ICD-10 Diagnosis Code T86.31

Heart-lung transplant rejection

Diagnosis Code T86.31

ICD-10: T86.31
Short Description: Heart-lung transplant rejection
Long Description: Heart-lung transplant rejection
This is the 2017 version of the ICD-10-CM diagnosis code T86.31

Code Classification
  • Injury, poisoning and certain other consequences of external causes
    • Complications of surgical and medical care, not elsewhere classified (T80-T88)
      • Complications of transplanted organs and tissue (T86)

Information for Medical Professionals

Diagnostic Related Groups
The diagnosis code T86.31 is grouped in the following Diagnostic Related Group(s) (MS-DRG v33.0)


Convert to ICD-9 Additional informationCallout TooltipGeneral Equivalence Map
The ICD-10 and ICD-9 GEMs are used to facilitate linking between the diagnosis codes in ICD-9-CM and the new ICD-10-CM code set. The GEMs are the raw material from which providers, health information vendors and payers can derive specific applied mappings to meet their needs.

  • Cardiac transplant failure
  • Cardiac transplant rejection
  • Complication of transplanted lung
  • Heart transplant failure and rejection
  • Heart-lung transplant failure and rejection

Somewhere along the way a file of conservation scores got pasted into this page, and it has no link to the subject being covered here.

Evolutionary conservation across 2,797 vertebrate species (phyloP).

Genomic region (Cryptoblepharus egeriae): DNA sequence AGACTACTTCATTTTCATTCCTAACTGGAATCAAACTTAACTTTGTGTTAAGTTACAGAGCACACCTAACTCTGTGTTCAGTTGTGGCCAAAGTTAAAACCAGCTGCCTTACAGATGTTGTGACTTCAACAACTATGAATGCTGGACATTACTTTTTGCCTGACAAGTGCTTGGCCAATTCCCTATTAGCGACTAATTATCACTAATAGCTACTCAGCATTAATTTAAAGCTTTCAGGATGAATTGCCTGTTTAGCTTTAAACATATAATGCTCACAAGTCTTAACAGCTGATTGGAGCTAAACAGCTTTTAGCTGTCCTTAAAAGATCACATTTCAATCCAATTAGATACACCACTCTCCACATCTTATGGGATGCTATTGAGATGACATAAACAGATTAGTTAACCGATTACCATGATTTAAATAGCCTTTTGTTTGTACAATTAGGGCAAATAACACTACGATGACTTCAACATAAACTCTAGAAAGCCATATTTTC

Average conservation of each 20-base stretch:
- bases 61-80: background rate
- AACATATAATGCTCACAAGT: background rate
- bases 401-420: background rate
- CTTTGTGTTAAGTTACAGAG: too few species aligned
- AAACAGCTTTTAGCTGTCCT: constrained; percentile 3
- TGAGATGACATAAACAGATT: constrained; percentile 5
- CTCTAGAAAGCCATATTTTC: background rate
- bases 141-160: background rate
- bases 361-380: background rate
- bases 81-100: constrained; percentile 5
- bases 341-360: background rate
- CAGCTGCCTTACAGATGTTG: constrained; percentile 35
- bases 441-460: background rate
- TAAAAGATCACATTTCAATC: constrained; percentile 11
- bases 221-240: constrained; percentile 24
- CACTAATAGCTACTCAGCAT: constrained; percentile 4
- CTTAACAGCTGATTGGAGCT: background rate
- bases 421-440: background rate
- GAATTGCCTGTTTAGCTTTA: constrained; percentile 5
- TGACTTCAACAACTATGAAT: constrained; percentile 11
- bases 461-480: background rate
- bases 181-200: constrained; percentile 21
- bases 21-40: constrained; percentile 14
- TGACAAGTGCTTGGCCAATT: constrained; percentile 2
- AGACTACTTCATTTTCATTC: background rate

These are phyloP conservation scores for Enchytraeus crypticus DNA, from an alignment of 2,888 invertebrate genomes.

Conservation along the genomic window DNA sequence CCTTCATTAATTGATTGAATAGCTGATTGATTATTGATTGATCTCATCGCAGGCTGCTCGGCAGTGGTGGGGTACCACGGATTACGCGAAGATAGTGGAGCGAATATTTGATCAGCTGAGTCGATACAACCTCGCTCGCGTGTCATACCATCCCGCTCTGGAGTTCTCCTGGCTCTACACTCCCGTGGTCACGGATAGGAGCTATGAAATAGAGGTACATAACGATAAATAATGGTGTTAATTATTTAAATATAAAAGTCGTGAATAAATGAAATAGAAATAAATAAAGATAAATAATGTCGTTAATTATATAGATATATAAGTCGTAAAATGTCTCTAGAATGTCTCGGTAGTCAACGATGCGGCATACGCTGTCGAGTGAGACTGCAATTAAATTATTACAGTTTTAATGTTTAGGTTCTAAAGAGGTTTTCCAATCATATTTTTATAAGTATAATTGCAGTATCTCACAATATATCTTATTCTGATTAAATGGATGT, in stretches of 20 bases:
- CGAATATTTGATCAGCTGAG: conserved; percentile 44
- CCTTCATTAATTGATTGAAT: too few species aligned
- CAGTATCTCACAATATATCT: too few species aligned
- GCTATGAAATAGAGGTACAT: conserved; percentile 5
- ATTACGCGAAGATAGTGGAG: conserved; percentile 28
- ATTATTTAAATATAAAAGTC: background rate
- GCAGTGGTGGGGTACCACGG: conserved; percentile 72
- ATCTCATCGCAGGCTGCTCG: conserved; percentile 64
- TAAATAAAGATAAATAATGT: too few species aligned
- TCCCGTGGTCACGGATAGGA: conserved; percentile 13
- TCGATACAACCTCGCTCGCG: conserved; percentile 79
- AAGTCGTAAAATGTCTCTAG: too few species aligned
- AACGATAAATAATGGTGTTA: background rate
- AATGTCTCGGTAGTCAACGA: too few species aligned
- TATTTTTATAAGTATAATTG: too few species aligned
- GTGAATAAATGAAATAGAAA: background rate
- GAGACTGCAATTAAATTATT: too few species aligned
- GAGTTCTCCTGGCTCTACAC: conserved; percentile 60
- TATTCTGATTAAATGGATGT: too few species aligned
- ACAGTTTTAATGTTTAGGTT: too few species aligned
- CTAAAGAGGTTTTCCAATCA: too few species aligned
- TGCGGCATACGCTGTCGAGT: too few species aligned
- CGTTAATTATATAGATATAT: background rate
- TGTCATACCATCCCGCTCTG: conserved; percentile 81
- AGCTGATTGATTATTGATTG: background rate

• Lung transplant rejection
  • Transplanted organ failure

Information for Patients

Heart Transplantation

A heart transplant removes a damaged or diseased heart and replaces it with a healthy one. The healthy heart comes from a donor who has died. It is the last resort for people with heart failure when all other treatments have failed. The heart failure might have been caused by coronary heart disease, damaged heart valves or heart muscles, congenital heart defects, or viral infections of the heart.

Although heart transplant surgery is a life-saving measure, it has many risks. Careful monitoring, treatment, and regular medical care can prevent or help manage some of these risks.

After the surgery, most heart transplant patients can return to their normal levels of activity. However, fewer than 30 percent return to work for many different reasons.

NIH: National Heart, Lung, and Blood Institute

  • Heart transplant

[Read More]

Lung Transplantation

A lung transplant removes a person's diseased lung and replaces it with a healthy one. The healthy lung comes from a donor who has died. Some people get one lung during a transplant. Other people get two.

Lung transplants are used for people who are likely to die from lung disease within 1 to 2 years. Their conditions are so severe that other treatments, such as medicines or breathing devices, no longer work. Lung transplants most often are used to treat people who have severe

  • COPD
  • Cystic fibrosis
  • Idiopathic pulmonary fibrosis
  • Alpha-1 antitrypsin deficiency
  • Pulmonary hypertension

Complications of lung transplantation include rejection of the transplanted lung and infection.

NIH: National Heart, Lung, and Blood Institute

  • Lung transplant

[Read More]
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